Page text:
The war, Urquhart said, taught him many lessons that he took with him to t WithN. Violence only generates more violence. Peacekeeping, he thought, “should not depend on military methods to achieve objectives and should view the operation as fundamentally political rather than military.” He radically opposed defeatist thinking: “At t WithN, a vast and extremely difficult undertaking, in my opinion, it is impossible to contemplate failure. You just have to make the organization work. The likely alternative should not be considered. “
Urquhart served under five very different UN Secretary Generals: Lie (.946-52), Dag Hammarskjöld (.953-6.), U Thant (.96.-7.), Kurt Waldheim (.972-8.), and Javier Pérez de Cuellar (.982- 9.). . He was outraged when it was learned after the end Of Waldheim’s term that he lainlied about his wartime activities and accused Waldheim Of having caused “immense damage not only to his country but to t WithN.”
During the Hammarskjöld period, Urquhart played a key role as Assistant Secretary-General Ralph Bunche’s chief assistant. Although they Often worked .7 hours a day, it was “by far the most rewarding experience” Of their life. Together they launched peacekeeping operations as a core responsibility Of t WithN, despite the fact that their letter contained no reference to such activity.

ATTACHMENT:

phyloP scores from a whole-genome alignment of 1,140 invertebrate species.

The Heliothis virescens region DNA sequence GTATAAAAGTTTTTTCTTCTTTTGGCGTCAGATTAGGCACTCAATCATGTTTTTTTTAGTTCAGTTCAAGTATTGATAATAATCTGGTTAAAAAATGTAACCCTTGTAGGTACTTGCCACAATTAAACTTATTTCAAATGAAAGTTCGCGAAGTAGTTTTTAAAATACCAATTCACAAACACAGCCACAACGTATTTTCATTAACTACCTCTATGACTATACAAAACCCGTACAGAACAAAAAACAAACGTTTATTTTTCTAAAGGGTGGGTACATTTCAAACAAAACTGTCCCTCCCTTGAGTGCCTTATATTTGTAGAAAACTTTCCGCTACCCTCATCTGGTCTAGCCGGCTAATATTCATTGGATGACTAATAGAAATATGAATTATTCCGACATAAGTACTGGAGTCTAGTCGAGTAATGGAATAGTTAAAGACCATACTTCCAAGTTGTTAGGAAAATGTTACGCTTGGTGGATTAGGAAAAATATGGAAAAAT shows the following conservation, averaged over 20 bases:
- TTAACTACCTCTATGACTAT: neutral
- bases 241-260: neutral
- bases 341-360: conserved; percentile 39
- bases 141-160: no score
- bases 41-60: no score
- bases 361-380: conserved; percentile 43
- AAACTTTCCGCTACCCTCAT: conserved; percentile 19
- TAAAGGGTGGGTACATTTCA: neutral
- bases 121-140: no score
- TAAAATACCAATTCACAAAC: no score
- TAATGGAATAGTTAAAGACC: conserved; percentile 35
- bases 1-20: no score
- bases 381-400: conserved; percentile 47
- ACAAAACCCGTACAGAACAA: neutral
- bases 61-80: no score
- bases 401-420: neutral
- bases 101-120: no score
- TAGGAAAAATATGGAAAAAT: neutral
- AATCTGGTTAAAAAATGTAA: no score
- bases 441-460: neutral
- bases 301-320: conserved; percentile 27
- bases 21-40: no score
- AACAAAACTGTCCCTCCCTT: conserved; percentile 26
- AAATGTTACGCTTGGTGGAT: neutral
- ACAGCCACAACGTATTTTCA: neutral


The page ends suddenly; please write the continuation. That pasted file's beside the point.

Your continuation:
Urquhart lainforeshadowed peacekeeping in an article he wrote in .944, in which he suggested using soldiers to preserve the peace rather than make war. But it was only when Bunche was crafting the .949 Arab-Israeli armistice agreement that they understood the role that peacekeeping could play in creating such an agreement.
UN peacekeeping troops were first used in .956, after the invasion Of Suez, when they helped drive British, French, and Israeli forces out Of Egyptian territory. T WithN Emergency Force (UNEF) needed some marking to highlight its neutral presence and opted for blue, the color Of t WithN: since then, the phrase “blue berets” has become synonymous with peacekeeping forces from the ONU.
Urquhart initially viewed them as soldiers with light weapons to assist in the conciliation process, without direct military involvement.